By Miguel A. Castro
Lauro Vega distinctly remembers when he was in England anxiously waiting for the 197th AAA Battalion, the company he was in, to receive their orders.
“They told us, ‘All you fellows will be in an invasion but we don’t know where or when,’” he explained. “They knew but they didn’t want to tell us.”
On June 4, 1944, it would be a friend’s reaction to a delicious meal that would convince Mr. Vega that the 197th AAA Battalion would finally be shipped out to be apart of an invasion.
“One day they fed us fried chicken, potatoes, gravy and all that. It was a good meal the best meal we had,” Mr. Vega said as if he could still smell the aroma under his nose. “A buddy of mine said, ‘We’re not getting this meal for nothing. I bet you we’re gonna go to the invasion already.’ By God, he was right.”
After that meal, Mr. Vega and the 197th were loaded onto Navy ships. Had training in England, amphibious training for an invasion. Before we went to invasion, they had us in a big camp, a marshalling area, and everybody was there, all troops that were going to go to the invasion, we were there for about a week, “nobody could go in and out, in other words, it was secret, you couldn’t phone, you couldn’t camp.
They showed us a big map, they said maybe its’ Norway, maybe it’s France, they didn’t want to tell us. Once they … they gave us little small ones, everybody got in French and English dictionaries, so we said, “ay, we’re going to France”
I was used to speaking English all the time, us old guys meet and we speak English.
The 197th was assigned to go onto Omaha Beach where they would give 16th Regiment, anti-aircraft support. The 16th Regiment, part of the 1st Infantry division, was the “first wave” of the D-Day landing.
“Before we landed you could look back and as far as your eye could see, there were all kinds of landing crafts,” Mr. Vega explained. “In other words, I was just one of 1,000 guys that were landing. I wasn’t by myself and that way I didn’t think anything could happen to me.”
Mr. Vega, who was interviewed last October in his home in Chula Vista, Calif., believes this is the reason why he survived not only the D-Day invasion, but also World War II. He continued his service in Europe with the 197th AAA Battalion until Nov. 1945.
Mr. Vega’s story with his birth in 1923 in Southern California. His parents, immigrants from Mexico, would have 10 children; Lauro was the oldest child .
“They (parents) immigrated here, in the Pancho Villa days, in 1915,” Mr. Vega said. “My father was a young boy when his mother brought him over as young kid during the Pancho Villa war.”
At the age of 17, Mr. Vega helped his family by dropping out of school and going into the Civilian Conservation Corps.
Beginning in 1940, Mr. Vega served for a total of six months in the CCC at Camp Vista, located near Escondido, Calif.
“I was a lot of help for my mother because they used to pay us $30 a month and $22 of that went to your family,” Mr. Vega said. “That was a lot then.”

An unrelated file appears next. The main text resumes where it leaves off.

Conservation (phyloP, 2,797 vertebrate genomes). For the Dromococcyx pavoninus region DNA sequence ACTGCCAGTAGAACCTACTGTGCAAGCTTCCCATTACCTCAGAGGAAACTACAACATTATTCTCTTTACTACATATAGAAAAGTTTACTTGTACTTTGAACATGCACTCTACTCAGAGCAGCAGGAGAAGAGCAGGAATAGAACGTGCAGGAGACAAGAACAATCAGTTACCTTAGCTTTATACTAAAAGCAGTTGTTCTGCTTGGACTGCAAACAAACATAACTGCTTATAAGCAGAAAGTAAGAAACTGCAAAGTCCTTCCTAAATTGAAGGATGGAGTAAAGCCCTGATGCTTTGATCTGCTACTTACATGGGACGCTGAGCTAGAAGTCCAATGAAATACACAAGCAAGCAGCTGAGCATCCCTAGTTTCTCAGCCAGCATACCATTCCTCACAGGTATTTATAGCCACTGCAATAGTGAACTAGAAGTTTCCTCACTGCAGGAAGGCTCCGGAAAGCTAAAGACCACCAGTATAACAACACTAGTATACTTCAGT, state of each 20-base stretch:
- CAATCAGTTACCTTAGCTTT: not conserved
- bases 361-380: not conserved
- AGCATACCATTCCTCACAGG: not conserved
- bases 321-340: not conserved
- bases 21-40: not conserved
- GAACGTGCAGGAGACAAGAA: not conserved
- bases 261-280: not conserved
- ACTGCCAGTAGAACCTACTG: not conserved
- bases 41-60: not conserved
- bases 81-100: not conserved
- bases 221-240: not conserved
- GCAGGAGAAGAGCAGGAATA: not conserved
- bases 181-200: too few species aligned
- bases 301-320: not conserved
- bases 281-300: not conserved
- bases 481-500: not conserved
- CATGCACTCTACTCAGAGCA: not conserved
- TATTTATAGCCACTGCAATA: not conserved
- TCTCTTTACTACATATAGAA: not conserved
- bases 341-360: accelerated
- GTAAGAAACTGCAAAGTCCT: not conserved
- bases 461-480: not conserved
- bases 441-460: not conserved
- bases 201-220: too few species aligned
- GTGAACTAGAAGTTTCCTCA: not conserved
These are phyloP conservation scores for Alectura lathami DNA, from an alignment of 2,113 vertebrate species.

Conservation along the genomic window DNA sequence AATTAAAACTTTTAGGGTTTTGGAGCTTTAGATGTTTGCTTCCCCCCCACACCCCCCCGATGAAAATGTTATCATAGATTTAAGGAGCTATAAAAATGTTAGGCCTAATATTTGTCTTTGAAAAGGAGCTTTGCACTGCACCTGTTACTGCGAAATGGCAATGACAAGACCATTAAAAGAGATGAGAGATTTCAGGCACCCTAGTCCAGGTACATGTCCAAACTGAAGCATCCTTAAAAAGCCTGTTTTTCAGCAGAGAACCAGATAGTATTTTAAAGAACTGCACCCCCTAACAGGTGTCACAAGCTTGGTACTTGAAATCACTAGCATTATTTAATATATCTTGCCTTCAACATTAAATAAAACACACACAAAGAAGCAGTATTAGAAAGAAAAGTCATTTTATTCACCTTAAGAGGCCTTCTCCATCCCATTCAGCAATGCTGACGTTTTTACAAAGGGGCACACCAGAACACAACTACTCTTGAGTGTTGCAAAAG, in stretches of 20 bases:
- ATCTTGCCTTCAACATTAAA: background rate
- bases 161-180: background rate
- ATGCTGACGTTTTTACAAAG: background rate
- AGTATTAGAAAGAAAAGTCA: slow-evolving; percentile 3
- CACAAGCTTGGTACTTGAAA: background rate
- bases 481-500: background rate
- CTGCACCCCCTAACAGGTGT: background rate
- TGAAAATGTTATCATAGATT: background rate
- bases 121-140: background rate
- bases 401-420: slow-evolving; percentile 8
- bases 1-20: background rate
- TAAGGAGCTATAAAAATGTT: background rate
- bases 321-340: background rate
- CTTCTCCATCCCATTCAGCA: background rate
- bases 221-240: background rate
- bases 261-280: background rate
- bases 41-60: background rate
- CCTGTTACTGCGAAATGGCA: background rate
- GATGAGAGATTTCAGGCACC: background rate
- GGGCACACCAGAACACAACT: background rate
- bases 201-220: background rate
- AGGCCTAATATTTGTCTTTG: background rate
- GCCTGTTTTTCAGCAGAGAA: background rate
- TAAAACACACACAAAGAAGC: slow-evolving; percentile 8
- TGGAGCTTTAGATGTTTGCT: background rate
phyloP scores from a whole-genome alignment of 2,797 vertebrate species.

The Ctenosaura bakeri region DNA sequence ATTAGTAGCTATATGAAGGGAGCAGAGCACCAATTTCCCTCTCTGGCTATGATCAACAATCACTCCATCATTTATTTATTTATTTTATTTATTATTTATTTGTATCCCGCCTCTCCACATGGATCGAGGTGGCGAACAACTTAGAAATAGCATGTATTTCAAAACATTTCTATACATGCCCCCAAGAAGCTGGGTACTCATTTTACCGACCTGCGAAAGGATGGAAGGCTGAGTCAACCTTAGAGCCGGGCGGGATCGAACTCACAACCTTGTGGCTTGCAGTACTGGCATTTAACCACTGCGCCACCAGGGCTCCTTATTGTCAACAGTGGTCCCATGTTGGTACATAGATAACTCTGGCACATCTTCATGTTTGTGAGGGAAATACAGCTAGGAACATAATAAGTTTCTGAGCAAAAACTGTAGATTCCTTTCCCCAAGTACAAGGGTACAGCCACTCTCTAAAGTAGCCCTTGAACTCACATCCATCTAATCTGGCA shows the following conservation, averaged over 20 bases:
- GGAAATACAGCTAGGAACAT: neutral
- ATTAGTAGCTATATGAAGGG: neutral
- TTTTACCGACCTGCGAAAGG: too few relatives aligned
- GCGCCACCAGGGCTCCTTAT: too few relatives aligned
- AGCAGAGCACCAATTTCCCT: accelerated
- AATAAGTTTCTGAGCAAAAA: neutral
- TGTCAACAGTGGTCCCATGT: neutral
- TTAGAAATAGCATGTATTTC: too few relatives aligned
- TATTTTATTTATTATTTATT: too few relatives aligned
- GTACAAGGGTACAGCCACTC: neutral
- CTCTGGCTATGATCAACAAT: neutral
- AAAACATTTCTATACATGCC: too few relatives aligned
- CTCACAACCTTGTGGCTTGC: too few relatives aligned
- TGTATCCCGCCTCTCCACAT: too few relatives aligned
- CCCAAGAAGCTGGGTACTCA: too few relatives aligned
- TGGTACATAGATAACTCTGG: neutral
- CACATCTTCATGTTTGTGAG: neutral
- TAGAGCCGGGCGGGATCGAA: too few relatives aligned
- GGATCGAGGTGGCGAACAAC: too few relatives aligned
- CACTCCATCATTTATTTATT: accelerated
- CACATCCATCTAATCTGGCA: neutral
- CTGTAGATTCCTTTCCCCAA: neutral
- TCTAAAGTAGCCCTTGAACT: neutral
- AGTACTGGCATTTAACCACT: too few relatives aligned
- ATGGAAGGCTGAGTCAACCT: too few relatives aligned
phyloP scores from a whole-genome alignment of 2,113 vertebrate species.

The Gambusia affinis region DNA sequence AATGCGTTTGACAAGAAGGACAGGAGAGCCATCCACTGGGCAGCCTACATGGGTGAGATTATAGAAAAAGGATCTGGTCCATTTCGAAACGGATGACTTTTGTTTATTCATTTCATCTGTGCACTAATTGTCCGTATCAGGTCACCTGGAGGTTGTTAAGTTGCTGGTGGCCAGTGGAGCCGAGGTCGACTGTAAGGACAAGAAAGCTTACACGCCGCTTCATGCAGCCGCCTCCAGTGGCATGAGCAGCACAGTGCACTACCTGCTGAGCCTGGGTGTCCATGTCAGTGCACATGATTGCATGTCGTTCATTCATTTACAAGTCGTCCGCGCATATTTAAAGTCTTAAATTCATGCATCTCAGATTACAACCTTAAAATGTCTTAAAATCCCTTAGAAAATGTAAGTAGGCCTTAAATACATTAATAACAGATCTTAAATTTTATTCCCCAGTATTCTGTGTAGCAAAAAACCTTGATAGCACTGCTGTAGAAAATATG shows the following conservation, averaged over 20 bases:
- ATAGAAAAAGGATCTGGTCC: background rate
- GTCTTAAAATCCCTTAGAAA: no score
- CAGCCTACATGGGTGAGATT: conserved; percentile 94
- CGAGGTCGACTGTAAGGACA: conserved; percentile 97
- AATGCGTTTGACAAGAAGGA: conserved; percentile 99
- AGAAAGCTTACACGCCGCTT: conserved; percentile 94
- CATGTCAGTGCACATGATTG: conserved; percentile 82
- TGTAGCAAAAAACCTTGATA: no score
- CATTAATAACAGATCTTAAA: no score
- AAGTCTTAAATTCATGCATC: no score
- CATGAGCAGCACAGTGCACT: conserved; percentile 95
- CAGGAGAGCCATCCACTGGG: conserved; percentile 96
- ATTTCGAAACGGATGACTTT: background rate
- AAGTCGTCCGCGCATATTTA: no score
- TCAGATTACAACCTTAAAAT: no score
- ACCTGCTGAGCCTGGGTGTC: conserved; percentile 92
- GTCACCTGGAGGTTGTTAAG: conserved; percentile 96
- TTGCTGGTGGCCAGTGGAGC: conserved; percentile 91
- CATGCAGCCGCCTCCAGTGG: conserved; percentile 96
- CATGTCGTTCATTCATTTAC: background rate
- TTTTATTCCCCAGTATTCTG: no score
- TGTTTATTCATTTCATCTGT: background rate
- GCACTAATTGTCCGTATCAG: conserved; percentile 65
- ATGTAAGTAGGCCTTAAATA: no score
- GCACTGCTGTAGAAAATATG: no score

After his service with the CCC, Mr. Vega went to work for a Consolidated Aircraft plant, where they built B-24 bombers.
“I was there when I got drafted. I finally went in February of 1943,” Mr. Vega said. “At that time (early 1943), all my friends were going.”
Mr. Vega was drafted and began his basic training at Camp Callen in California.
Since he had worked with Consolidated Aircraft, he was then sent to an anti-aircraft training camp at Fort Bliss in El Paso, Texas, where he went into the 197th AAA Battalion.
From El Paso Mr. Vega went to Camp Picket in Virginia where the 197th trained for landings such as the D-Day invasion.
Finally, in 1944, the 197th was sent to Camp Kilman in New Jersey where they boarded the Queen Elizabeth and traveled to England.
Mr. Vega is thankful to have made it out of the war alive but admits there were a few times he knew he could have died.
He remembers one time when a shell landed close to him and killed one of his friends.
“This one came and my buddy Jack didn’t duck so it got him,” Mr. Vega explained. “I ducked but still the concussion knocked the breath out of me, I could feel the powder inside of me when I breathed.”
In Nov. 1945, the 197th and Mr. Vega, who was 22 years old, was taken to Southern France and then shipped off to Newport News, Virginia. He was discharged in Northern California.
After the war, Mr. Vega worked as a construction worker, carpenter and truck driver. He also married Nina Villalobos in 1951 and the couple had five children, two girls and three boys.
Mr. Vega said he was glad to have fought in the war because when he was there he felt he was “representing the United States and National City and preventing this from happening in my home town and country.”
(Rene Zambrano interviewed Mr. Vega in Chula Vista, California on October 8, 2000.)